The earth is flat. We all know that. Take a look at the prairies in Canada. Nothing but flatness. Shooting that flatness can be somewhat of a challenge. It appears as if you never have enough angle on your lens to cover everything you see.
Whatever you try, there is not a lens that can convey the feeling you get when looking at that flat earth all around you.
This problem, that only photographers experience, can only be solved by photographers. Photographers are magicians of vision. They can enlarge what cannot be seen. They can make angles wider than whatever equipment manufacturer can ever provide.
Grassy Narrows Marsh, Manitoba
We call that panorama photography. By stitching two or more photographs together, the effect of having a very wide angle lens can be achieved. All you need is a bit of intelligent software to do some calculations. We all have such software today.
Arch of Friendship, Kyiv, Ukraine
Back in the 1980’s I went on holiday to Norway. Shooting panoramas to convey the feeling of the landscape was the only way. Yet when I received my paper prints at home, the photos didn’t quite match up. I had enough overlap between the shots, but still some things were “off”. After that, I more or less abandoned the idea of doing this with twelve or more shots.
Parliament Buildings, Budapest, Hungary
Panoramic cameras came later on the market, but they had different issues for me. It was only when digital photography came along that I was able to figure out a way to stitch multiple shots together to create something bigger than what my camera wanted me to believe. The software that came with my first digital point and shoot (a Nikon Coolpix 4600) allowed me to stich the pictures. It used Adobe Flash to display them.
Brokenhead Wetlands, Manitoba
That was great, except that the maker of the software had apparently forgotten to pay any license fees for the Flash generating components in the software. So I had to find something else. Photoshop then got a little addon that allowed to do nearly the same thing, albeit not interactively. Oh well.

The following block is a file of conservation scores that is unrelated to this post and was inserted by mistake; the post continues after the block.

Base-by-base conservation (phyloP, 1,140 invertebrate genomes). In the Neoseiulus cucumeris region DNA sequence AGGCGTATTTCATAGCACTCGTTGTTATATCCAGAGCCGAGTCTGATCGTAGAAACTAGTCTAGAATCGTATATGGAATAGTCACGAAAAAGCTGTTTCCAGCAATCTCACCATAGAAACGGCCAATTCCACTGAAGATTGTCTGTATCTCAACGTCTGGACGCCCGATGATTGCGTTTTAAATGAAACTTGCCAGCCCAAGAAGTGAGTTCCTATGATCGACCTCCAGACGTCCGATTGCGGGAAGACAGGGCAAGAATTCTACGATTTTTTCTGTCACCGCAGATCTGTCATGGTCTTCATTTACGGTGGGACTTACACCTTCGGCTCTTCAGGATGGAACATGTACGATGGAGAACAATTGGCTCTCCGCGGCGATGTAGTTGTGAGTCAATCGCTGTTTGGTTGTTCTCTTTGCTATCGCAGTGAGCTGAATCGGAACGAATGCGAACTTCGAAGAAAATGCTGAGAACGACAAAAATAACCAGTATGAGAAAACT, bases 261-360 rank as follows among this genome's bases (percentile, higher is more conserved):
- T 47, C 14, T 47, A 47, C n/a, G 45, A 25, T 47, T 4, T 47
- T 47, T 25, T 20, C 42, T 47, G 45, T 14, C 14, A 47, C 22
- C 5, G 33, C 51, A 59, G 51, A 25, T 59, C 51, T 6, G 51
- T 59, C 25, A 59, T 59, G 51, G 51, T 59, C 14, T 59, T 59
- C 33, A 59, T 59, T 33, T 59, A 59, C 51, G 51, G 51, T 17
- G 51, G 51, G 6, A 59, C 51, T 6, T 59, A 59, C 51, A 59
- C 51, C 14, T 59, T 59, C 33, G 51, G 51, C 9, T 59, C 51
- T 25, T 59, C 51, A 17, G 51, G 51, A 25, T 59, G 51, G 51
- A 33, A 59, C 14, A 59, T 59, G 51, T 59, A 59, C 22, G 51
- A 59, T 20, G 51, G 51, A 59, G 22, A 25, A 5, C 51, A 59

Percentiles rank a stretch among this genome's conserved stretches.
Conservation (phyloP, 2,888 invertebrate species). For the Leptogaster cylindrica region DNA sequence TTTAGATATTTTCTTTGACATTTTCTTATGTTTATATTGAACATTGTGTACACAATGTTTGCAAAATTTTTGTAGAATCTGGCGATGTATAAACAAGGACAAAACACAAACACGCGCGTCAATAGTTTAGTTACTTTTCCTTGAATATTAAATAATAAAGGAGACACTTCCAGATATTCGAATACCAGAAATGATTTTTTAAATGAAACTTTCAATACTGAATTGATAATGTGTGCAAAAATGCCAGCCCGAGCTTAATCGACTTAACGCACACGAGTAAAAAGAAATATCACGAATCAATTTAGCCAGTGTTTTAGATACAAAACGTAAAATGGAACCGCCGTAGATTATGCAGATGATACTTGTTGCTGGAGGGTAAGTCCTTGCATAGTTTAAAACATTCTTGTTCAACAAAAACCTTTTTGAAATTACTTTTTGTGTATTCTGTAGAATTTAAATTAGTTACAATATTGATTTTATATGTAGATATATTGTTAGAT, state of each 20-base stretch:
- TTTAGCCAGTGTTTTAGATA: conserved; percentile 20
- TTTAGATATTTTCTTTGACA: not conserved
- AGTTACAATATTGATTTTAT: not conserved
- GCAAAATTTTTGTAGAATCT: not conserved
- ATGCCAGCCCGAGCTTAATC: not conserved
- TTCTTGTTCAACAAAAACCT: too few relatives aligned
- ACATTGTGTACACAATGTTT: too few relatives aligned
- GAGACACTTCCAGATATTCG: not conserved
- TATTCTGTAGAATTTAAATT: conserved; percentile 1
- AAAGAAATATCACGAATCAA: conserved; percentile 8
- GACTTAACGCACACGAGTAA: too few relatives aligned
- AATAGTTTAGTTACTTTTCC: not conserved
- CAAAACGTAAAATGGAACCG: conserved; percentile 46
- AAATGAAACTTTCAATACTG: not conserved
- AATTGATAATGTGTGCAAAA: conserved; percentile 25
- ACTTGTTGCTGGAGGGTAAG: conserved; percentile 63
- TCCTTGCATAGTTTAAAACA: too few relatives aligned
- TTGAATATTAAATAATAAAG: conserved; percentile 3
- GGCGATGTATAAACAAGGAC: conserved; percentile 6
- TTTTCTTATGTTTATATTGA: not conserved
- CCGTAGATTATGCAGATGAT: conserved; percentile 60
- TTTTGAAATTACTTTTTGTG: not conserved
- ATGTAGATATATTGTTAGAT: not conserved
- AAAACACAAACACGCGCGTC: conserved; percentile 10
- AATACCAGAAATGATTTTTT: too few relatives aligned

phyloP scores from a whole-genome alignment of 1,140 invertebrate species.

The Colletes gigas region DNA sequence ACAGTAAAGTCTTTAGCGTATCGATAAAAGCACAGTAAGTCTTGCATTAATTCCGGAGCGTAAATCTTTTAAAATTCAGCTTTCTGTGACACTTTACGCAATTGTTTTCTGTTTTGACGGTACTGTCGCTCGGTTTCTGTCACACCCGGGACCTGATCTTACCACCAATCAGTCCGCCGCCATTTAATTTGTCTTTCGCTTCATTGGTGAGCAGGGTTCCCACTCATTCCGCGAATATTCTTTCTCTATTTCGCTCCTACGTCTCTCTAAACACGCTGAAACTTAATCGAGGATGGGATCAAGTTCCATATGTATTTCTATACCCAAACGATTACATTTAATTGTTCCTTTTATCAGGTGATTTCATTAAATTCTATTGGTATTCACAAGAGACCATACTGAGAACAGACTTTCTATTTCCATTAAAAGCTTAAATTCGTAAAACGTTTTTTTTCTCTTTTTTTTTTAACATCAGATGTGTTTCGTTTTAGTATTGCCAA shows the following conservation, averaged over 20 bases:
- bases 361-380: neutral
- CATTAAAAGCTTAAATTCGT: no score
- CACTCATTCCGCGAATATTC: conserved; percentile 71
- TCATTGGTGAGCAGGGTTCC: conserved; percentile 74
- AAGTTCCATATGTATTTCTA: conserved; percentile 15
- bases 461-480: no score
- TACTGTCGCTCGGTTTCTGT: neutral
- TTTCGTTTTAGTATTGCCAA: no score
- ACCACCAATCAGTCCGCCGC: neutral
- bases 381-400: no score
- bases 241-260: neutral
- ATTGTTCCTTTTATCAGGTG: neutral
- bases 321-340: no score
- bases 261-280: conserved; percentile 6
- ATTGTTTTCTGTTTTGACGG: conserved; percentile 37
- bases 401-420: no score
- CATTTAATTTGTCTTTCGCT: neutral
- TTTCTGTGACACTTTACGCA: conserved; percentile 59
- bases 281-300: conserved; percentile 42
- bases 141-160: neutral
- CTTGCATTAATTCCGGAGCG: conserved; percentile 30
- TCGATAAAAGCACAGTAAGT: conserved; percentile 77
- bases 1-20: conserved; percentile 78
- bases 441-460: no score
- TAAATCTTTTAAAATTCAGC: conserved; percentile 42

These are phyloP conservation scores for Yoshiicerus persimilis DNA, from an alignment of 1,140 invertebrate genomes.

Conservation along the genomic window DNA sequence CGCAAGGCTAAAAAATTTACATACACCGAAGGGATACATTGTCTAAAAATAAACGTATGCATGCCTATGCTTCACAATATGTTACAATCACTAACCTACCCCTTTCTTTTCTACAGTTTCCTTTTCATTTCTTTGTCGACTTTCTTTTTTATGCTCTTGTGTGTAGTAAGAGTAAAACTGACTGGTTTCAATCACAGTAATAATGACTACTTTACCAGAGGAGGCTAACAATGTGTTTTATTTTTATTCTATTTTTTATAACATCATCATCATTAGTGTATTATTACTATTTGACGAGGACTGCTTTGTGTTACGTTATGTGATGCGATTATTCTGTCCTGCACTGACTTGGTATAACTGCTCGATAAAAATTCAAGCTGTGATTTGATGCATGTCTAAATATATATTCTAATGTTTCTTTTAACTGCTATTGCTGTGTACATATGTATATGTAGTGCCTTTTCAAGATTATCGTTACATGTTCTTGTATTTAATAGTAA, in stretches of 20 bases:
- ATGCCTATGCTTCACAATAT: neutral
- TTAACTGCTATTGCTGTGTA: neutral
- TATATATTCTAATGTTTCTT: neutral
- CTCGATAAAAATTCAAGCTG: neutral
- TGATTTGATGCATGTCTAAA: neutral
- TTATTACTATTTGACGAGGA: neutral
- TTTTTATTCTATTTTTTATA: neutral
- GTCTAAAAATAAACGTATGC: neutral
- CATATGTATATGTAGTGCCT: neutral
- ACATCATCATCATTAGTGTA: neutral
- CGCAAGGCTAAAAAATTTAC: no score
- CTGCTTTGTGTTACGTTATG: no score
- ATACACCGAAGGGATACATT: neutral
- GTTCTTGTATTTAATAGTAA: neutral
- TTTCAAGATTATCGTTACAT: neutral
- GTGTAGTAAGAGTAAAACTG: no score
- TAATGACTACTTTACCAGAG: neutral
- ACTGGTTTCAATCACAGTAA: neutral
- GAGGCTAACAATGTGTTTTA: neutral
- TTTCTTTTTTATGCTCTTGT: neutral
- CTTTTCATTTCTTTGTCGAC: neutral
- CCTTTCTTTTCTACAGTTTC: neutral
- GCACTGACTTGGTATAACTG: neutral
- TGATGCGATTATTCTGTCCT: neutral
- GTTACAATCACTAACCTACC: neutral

After that, Lightroom also came out with the stitching module. I was back in business with my panoramas! As it turned out, there was now a little more to “shooting panos” than just click away while turning your camera around you.
PR 234, Manitoba
The better panoramas have quite the science attached to it. Sites like this one have that completely detailed out. In painful details. When I first went to that site, I started to wonder if I would ever be able to get a good panorama. As it turns out, the guys at Adobe did a great job figuring out how to deform the individual images in such a way that they fit together. Artefacts like a bendy road like in the shot above are common and inevitable.
Bat Lake, Eagle Canyon, Ontario
Other artefacts, like people walking in different frames can now be removed automatically. Something I couldn’t even dream of when shooting film. Shots taken with additional tricks, like a polarising filter on a wide angle lens, can still cripple the panorama. Otherwise, the results are near perfect.
Callaghans Cove, Nova Scotia
Software can do a lot nowadays. But you still have to abide by a few rules to get the best results. Never tilt or turn the camera differently between shots, the horizon will become wavy and irregular. Even the calmest lake will then give you seasickness.
LaHave, Nova Scotia
Use of a tripod for people that have unsteady hands or legs is still recommended. At least the shots will have a straight horizon .
Seven Sisters Power Station, Natalie Lake
Today, my technique for shooting panoramas is pretty much “au point” or “well done”. After many trials and errors, together with the necessary disappointments, I got the technique where I want it. The most important part is to leave enough overlap between shots so that the software can figure out what goes where. The other one is to find a stable spot to shoot from. From there on it is smooth sailing. Oh, yes, using a wide angle lens could seem logical, but a lens with less distortion towards the edges like a 50mm or longer is preferred.
The earth is flat, we all know that on the prairies. The edges of our view are visible in every shot we take. There is only one way to shoot over those edges, and that is by shooting panoramas.
If you decide to shoot outside the edges of your camera, make sure to check your footing. You might trip into oblivion.
Until next time…